If we can reliably find out which characters are spaces and we know
their widths, then we can fall back to the behaviour as in FOP 0.20.5
just advancing the cursor when a space is found. That puts some
additional logic into the renderer and we could avoid creating and area
per word. Putting more detail in the area tree however, would improve
the consistency of the output between renderers since they have to deal
with less logic (or implied functionality as Tw in PDF).

I'd prefer to make the area tree more detailed and the renderers simpler.

Maybe we could use a trick to minimize the memory increase by creating
an additional "word" area as a child to the text area so we don't have
to replicate the traits for each word. WDYT?

On 19.10.2005 10:18:20 Luca Furini wrote:
> Yesterday I added a couple of comments concerning this bug; at the 
> moment I haven't received the bugzilla email yet, so here is a 
> copy-and-paste of the last message.
> I added a comment after the copied text, so this message would not be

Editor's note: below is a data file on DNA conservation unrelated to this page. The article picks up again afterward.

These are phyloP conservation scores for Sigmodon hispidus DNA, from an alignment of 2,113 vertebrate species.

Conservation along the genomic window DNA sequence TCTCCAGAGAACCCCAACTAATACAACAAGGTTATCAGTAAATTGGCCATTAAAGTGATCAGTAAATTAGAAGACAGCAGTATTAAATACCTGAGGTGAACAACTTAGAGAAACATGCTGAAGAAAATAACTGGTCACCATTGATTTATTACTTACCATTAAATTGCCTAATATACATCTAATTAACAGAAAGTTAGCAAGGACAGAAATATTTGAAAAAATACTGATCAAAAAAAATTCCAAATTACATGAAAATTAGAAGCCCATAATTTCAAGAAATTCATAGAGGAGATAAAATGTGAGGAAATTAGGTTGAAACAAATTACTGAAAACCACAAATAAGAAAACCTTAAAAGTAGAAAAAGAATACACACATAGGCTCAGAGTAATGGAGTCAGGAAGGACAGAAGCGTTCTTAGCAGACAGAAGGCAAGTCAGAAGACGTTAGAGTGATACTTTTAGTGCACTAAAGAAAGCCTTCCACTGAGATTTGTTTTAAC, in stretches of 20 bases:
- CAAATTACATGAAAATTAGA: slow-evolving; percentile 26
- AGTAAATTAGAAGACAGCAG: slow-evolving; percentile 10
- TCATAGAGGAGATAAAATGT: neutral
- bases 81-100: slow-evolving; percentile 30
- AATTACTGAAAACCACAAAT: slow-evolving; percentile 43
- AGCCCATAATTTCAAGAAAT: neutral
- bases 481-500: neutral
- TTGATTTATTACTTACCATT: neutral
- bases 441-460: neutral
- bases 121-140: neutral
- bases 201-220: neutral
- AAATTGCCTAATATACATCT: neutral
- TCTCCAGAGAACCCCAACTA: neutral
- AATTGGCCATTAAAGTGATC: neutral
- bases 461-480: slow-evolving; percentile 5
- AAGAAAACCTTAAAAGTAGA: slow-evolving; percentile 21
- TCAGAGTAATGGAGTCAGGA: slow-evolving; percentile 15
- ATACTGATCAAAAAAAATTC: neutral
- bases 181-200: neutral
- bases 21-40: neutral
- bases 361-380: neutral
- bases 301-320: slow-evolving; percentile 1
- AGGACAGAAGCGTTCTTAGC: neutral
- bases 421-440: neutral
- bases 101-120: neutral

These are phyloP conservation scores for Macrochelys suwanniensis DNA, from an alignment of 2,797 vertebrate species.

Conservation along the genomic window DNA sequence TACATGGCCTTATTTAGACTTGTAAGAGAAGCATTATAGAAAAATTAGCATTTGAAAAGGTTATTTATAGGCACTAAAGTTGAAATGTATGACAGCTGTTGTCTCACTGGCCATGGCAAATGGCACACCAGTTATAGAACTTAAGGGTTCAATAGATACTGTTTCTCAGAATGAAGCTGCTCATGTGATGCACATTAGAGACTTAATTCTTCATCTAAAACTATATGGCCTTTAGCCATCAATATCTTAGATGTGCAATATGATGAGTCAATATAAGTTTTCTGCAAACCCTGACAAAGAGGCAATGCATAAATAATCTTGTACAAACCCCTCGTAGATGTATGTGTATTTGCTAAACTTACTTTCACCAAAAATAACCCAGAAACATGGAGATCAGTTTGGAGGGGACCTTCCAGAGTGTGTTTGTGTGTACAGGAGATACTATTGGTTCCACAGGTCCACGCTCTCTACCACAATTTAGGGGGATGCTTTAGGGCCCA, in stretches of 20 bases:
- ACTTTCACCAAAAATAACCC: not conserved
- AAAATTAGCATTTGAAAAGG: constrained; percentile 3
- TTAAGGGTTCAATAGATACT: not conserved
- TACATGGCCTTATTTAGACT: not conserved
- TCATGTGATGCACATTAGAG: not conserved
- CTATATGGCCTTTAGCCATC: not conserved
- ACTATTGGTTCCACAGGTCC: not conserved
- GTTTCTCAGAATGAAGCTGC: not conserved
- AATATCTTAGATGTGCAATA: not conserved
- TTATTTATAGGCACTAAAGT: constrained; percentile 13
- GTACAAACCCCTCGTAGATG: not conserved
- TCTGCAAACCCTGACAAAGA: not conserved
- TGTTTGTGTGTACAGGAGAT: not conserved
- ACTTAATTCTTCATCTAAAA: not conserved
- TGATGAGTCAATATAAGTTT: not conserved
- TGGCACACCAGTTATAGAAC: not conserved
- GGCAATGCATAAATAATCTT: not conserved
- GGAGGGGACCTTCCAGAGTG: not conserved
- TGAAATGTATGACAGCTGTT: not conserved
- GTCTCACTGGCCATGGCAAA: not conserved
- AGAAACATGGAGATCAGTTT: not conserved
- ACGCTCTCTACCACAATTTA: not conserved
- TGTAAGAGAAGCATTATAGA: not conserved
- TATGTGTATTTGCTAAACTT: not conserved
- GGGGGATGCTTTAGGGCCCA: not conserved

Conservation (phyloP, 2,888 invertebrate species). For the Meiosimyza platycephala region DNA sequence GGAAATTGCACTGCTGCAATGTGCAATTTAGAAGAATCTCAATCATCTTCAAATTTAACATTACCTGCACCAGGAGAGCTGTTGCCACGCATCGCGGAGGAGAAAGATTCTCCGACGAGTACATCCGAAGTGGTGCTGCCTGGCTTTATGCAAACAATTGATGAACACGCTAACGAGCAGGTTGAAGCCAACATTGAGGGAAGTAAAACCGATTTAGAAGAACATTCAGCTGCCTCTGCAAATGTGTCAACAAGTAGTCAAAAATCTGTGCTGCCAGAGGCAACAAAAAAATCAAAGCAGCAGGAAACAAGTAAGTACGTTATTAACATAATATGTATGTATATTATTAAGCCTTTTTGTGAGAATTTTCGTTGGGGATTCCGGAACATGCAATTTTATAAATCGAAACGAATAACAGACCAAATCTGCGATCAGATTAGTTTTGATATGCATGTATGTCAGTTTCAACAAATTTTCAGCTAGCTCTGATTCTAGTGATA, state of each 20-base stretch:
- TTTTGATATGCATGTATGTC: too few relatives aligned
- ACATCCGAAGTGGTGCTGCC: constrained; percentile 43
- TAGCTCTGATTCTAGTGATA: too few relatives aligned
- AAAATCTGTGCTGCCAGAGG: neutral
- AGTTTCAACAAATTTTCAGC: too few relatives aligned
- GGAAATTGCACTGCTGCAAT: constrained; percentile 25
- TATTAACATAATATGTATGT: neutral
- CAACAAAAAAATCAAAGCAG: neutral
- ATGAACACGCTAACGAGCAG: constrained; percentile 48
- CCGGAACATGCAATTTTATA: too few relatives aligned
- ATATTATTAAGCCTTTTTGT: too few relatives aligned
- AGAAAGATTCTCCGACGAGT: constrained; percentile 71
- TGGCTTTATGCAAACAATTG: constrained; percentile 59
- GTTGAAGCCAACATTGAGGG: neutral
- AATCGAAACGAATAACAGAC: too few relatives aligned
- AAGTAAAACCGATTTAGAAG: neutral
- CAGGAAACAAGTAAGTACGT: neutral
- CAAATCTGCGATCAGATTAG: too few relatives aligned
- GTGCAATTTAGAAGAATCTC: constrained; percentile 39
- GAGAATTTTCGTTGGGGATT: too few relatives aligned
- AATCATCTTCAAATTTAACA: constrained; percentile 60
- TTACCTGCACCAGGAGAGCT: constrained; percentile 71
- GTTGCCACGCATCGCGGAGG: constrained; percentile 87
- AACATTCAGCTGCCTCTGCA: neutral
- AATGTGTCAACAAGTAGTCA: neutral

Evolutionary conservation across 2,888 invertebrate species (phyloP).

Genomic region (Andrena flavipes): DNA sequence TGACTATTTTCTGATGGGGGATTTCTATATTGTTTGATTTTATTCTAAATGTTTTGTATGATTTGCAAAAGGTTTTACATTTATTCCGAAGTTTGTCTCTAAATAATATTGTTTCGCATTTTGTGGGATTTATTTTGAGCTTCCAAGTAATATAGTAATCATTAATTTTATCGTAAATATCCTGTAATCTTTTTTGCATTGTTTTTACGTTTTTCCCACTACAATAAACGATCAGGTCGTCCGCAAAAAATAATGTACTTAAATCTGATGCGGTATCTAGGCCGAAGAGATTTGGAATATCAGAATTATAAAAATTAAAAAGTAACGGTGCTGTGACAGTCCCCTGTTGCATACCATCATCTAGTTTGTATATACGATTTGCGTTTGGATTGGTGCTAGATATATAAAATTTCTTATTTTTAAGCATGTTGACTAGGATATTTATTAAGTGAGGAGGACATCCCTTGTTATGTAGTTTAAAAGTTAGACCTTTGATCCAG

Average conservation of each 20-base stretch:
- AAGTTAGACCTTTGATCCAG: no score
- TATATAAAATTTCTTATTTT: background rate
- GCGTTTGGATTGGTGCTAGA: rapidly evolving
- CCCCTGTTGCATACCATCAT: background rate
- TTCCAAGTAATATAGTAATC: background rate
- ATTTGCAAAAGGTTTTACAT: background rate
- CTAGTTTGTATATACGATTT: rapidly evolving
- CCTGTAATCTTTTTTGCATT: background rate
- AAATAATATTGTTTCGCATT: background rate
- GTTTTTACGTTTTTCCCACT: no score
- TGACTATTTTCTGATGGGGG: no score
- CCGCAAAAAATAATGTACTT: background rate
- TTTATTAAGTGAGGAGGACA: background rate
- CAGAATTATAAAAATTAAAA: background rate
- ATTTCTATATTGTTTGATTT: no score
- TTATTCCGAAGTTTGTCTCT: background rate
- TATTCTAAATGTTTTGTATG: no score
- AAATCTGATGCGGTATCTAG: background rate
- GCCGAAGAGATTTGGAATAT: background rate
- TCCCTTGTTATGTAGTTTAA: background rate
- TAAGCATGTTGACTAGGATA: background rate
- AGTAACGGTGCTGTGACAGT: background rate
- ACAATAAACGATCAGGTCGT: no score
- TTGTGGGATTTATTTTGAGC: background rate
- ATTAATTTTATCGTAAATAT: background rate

> completely useless even if you received the original one! :-)
>   ------- Additional Comment #8 From Luca Furini  2005-10-18 12:53
> Quotation from the pdf reference, version 1.6, section 5.2.2 Word spacing:
>    "Word spacing is applied to every occurrence of the single-byte character 
> code
> 32 in a string when using a simple font or a composite font that defines code 
> 32
> as a single-byte code. It does not apply to occurrences of the byte value 32 
> in
> multiple-byte codes."
> So, it seems that at least we have found where the problem lies ... anyone has
> an idea how to solve it too? :-)
>   -------
> At the moment, my only idea about how fixing this is go back to the 
> creation of several text areas, one for each word or space: so the 
> multibyte space character could be converted to the single-byte space, or 
> we could leave it as it is and "forcing" the adjustment modifying the ipd 
> of the area created for a space.
> A disadvantage of this solution would be the big increase in the area tree 
> size.
> An advantage could be the possibility to get rid of errors due to the 
> adjustment rounding: at the moment the letter space can lead to an "error" 
> of the order of the number of letter spaces, as the adjustment is rounded 
> up to the nearest millipoint and is applied to all the letter spaces in a 
> line. Having distinct text areas for each word, we could correct this 
> error setting appropriately each area ipd.
> Regards
>      Luca

Jeremias Maerki

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